Also, the survey of Indiana bats found stark contrasts between sites. For example, two former mines in Ulster County showed Indiana bat declines of 97 and 29 percent, respectively, with no obvious physical differences other than humidity.View full post
We had a strange visitor to the butterfly bushes at the Byam Learning Garden the other day. At first, it appeared as though a smaller than usual hummingbird had found our newly planted butterfly bushes. But after closer inspection we discovered the visitor was not a bird at all, but an insect – more specifically a hummingbird moth.View full post
If bluebirds visiting your backyard don’t seem as “blue” as before, researchers may have found the reason – feather eating bacteria. Birds with brightly colored feathers can carry bacteria which eats their feathers. This affects their health and dull their plumage, according to a BBC Earth Report.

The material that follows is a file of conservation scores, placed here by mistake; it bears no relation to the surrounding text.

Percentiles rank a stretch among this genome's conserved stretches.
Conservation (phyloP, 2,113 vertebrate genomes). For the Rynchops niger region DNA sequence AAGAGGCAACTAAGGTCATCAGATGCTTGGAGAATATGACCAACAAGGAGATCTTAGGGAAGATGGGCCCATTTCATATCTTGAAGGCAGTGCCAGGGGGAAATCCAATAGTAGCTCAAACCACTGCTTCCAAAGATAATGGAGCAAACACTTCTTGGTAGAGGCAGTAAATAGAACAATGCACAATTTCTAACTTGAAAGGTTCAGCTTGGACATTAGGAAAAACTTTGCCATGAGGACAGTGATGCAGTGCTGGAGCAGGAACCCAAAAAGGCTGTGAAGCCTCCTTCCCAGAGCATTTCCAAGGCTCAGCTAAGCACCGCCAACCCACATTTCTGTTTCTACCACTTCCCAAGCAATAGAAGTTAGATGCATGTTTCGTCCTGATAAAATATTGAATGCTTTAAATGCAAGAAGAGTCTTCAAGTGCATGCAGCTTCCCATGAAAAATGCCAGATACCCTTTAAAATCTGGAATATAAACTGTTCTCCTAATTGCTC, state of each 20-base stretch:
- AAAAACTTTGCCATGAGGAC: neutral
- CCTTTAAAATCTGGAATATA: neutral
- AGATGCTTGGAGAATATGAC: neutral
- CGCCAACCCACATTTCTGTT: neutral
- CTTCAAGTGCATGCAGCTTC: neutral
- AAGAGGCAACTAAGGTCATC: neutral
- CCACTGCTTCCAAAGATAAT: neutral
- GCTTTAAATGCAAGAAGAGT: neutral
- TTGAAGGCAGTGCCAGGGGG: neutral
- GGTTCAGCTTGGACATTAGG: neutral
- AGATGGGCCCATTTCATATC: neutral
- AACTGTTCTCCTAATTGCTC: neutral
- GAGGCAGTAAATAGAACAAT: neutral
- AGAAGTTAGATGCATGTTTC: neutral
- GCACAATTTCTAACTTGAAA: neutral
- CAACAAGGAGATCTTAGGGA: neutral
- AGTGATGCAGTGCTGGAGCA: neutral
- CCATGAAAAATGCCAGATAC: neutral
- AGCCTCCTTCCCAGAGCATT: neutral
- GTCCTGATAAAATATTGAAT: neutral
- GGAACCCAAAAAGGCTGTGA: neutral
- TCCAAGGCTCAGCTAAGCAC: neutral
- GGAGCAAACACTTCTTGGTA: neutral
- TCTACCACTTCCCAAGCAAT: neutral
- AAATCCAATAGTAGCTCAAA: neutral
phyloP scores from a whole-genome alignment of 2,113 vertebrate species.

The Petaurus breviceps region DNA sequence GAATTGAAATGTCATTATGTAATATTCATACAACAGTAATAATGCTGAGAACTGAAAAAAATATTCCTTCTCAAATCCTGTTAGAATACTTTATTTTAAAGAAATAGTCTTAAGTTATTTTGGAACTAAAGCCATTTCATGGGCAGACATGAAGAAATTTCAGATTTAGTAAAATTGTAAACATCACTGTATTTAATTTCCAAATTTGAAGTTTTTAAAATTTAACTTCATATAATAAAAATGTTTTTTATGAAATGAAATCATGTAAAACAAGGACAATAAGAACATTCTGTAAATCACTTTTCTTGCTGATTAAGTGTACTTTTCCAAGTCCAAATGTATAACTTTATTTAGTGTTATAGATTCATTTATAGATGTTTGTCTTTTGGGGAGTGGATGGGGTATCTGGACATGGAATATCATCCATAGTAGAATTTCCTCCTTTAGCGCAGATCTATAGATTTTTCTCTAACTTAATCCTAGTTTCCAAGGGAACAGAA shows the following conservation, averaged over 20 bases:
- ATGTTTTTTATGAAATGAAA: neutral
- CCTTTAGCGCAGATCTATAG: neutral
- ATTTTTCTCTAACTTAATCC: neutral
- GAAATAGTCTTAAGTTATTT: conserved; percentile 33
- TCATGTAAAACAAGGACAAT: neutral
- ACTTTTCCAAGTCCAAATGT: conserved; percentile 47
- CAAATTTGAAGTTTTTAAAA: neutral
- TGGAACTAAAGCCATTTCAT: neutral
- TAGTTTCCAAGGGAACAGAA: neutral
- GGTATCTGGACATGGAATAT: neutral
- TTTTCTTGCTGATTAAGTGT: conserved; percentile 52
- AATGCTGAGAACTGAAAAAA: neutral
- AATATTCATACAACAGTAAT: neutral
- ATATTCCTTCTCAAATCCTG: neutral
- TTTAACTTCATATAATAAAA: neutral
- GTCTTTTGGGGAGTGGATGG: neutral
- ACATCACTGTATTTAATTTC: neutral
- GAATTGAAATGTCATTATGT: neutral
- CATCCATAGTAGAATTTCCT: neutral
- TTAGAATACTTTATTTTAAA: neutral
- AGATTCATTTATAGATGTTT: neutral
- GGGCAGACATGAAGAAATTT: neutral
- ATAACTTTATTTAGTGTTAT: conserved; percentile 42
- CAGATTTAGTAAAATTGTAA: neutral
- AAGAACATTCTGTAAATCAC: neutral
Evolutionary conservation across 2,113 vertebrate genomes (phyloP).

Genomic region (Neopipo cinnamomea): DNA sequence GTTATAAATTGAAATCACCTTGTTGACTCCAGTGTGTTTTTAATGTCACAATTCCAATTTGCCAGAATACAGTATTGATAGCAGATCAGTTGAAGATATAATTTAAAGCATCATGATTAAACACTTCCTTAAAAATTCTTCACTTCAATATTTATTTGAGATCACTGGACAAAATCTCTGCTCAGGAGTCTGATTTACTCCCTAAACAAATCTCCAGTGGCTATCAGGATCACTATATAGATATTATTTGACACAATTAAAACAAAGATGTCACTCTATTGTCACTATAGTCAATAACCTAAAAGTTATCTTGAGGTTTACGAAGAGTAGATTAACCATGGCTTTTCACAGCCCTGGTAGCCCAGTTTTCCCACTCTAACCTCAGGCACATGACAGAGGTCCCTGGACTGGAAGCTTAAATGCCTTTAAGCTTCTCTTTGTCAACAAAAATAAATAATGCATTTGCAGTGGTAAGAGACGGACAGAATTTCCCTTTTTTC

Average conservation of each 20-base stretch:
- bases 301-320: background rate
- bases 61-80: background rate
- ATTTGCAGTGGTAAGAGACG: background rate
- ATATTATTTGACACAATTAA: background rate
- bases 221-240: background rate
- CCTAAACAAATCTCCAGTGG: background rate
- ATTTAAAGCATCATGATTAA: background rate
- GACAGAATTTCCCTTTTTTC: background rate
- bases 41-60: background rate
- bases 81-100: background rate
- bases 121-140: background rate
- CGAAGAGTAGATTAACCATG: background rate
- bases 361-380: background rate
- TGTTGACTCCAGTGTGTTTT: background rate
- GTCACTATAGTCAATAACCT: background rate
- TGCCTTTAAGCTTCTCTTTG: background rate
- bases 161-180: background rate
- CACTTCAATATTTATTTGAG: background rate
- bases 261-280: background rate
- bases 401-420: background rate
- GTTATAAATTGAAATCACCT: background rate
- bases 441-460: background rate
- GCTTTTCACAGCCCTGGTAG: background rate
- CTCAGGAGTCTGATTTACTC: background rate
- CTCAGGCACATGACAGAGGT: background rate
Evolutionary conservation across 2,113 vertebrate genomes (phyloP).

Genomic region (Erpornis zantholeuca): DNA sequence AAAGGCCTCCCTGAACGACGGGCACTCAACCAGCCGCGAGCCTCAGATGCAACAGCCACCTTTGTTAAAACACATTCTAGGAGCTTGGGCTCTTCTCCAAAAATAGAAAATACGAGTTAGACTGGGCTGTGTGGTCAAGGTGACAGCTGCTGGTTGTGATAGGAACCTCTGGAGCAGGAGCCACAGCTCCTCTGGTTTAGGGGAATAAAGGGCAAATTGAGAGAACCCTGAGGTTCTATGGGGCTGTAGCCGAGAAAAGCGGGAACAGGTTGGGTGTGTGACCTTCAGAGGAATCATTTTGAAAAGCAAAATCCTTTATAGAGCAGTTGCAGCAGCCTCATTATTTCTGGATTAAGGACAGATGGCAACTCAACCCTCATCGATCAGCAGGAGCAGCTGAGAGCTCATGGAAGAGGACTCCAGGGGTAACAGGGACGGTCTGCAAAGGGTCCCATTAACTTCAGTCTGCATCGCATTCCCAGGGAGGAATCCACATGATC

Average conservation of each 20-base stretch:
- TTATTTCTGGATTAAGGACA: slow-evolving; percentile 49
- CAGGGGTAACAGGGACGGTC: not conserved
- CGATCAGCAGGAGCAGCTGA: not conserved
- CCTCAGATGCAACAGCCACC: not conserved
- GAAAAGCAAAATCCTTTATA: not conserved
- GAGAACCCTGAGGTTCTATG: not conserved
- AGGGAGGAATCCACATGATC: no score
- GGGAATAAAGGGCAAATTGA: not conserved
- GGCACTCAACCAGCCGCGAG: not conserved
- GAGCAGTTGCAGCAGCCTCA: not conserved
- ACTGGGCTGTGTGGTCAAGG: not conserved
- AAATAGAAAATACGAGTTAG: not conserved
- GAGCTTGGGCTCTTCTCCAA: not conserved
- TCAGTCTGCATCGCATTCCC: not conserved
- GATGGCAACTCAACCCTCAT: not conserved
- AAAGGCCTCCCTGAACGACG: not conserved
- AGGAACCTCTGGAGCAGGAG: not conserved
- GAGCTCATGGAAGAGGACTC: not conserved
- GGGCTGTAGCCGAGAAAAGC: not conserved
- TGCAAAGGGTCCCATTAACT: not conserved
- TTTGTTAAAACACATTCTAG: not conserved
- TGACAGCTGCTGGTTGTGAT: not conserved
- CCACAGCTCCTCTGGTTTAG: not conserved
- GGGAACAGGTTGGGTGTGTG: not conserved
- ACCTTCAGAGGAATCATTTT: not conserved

Researchers at the Bird Behavior Studies Dept. of Biology at the College of William and Mary, Virginia, surveyed a population of Eastern bluebirds (Sialia sialis) living in Virginia. They found that 99% of all Eastern bluebirds surveyed were infected with feather-degrading bacteria. Furthermore, they found that the greater the concentration of the bacteria, the duller the bluebird’s feathers appeared. The feather-degrading bacteria decomposes the protein beta-keratin, which makes up over 90% of a feather’s mass. They also found that more bacteria equaled poorer body condition, and therby a reduction in the bird’s health, and also their reproductive success.View full post
Hiking on the hillside along the eastern leg of the main trail at the Mills Crooked Spring Reservation in Chelmsford, we found the showy flowers of the Pink Lady’s Slipper.
Pink lady’s slipper is a wildflower in the orchid family. It grows 6 – 15″ tall with two large basal leaves at the base of the plant. It is easily identifiable because of its bulbous flower hanging at the top of a tall leafless stalk. It generally flowers between May and July, is pink to whitish-pink, and sometimes all white. Another common name for this plant is moccasin flower.